Hanwha Group, the nation’s 10th-largest conglomerate by assets, said Wednesday that Hanwha Chemical, its flagship affiliate, signed a deal to take over KPX Fine Chemical as part of efforts to restructure its business portfolio.
The group did not reveal the size of the deal.
KPX Fine Chemical, a local mid-sized chemical goods manufacturer, has supplied toluene diisocyanate and its derivatives, which are used in products such as cars, furniture and footwear, for almost three decades.
“The group sought the deal to strengthen its competitiveness in the petrochemical sector,” Hanwha said in a statement. “We will continue to drive our business portfolio restructuring to realize the vision to become a world-leading company in each core sector by 2020.”
|Hanwha Chemical CEO Bang Han-hong (left) poses with KPX Holdings vice chairman Yang Joon-young after signing a deal to take over KPX Fine Chemical in Seoul, Wednesday. (Hanwha Group)|
Petrochemicals are one of Hanwha’s three areas of core competence. The other two are its solar power generation business and advanced materials manufacturing.
In the field of solar energy, Hanwha has built a vertically integrated business portfolio that has improved its efficiency, the company said.
To expand its worldwide reach, Hanwha on Aug. 8 acquired a 40 percent stake in Queensland-based Empyreal Energy with the aim to enter Australia’s home-based solar power retail market.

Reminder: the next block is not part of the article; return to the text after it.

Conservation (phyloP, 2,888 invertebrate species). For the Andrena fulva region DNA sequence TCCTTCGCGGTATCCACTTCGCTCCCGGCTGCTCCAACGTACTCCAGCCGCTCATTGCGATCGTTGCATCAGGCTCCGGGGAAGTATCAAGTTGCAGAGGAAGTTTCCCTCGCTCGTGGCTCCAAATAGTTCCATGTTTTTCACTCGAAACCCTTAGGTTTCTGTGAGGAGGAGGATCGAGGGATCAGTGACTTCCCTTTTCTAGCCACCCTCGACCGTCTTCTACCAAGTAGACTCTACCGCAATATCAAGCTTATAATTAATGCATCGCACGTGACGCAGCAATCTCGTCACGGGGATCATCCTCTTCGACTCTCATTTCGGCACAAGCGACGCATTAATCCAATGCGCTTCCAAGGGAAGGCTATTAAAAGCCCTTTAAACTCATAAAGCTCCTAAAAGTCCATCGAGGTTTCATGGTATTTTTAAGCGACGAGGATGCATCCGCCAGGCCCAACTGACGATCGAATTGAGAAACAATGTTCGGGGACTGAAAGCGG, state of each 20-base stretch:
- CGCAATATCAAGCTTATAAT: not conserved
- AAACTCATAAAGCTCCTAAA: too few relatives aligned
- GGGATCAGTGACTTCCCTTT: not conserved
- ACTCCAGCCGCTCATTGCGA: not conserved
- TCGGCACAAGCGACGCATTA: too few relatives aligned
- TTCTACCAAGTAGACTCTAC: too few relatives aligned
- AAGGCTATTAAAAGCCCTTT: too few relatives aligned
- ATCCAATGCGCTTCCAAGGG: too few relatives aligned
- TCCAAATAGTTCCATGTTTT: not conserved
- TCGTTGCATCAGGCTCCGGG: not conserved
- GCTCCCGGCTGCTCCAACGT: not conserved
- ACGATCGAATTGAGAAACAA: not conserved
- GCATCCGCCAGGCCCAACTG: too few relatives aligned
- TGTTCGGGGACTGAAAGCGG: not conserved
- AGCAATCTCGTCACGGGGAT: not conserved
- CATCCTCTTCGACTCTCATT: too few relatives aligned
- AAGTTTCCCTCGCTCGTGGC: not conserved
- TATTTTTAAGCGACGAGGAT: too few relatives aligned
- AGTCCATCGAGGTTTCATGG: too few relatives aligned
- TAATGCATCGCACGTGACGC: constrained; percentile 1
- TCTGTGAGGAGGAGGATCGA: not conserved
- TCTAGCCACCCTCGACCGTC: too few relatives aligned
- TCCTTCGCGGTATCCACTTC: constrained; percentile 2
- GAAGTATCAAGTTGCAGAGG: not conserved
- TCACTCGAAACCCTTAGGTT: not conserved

In 2012, the group took over Germany-based Q-Cell, the world’s largest solar cell maker. The group said it was considering more M&As in the solar energy sector to strengthen its market leadership in target countries such as Japan, Germany, and the Middle East.
A similar strategy will be applied to its business for advanced materials ― in particular, those for automobiles and electronics ― in addition to expanding facility investment and reshuffling existing affiliates.
As part of such efforts, Hanwha Group renamed its affiliate Hanwha L&C Hanwha Advanced Materials in June after selling off its construction materials unit.
While investing in its areas of core competence, the group has been streamlining its portfolio for more efficiency.
Earlier this year, Hanwha sold its pharmaceutical unit DreamPharma to Alvogen, a multinational company, for some 194.5 billion won ($189 million), to raise capital and increase its focus on its core businesses.
By Seo Jee-yeon (email@example.com)